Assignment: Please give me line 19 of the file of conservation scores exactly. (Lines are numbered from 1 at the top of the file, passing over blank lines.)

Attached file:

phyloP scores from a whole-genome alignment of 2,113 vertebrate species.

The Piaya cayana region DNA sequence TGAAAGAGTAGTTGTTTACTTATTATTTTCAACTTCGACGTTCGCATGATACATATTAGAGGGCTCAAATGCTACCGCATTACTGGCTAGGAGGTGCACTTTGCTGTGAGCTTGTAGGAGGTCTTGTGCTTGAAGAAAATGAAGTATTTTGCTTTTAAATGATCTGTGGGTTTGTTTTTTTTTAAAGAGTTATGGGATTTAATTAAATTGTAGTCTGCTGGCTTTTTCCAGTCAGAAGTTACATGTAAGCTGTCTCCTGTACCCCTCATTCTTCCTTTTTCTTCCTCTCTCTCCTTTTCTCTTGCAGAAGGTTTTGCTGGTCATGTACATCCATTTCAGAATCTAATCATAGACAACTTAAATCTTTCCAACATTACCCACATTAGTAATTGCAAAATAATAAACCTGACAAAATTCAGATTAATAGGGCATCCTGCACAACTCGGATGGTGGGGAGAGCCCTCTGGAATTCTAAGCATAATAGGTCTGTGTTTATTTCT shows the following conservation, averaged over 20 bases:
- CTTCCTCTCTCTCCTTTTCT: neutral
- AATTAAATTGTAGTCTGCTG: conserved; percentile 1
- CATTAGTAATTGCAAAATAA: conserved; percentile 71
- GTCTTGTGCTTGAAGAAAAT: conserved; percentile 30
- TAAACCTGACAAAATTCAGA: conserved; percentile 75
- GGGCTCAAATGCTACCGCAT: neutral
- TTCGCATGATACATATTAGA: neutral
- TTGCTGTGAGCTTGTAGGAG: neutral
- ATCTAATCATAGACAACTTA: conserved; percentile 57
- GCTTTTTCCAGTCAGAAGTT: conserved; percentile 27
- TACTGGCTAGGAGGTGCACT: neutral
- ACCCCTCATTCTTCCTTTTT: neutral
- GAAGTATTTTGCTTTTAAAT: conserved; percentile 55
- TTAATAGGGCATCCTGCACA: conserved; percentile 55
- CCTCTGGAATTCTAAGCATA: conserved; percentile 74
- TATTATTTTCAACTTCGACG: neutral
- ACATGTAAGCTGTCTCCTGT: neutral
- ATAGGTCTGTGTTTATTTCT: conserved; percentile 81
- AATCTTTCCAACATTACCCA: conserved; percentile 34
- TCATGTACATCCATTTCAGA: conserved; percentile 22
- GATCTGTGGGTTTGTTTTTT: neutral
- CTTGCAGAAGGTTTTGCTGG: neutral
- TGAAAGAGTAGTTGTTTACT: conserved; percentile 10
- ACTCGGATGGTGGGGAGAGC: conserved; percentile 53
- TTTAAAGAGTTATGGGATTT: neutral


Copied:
- ACATGTAAGCTGTCTCCTGT: neutral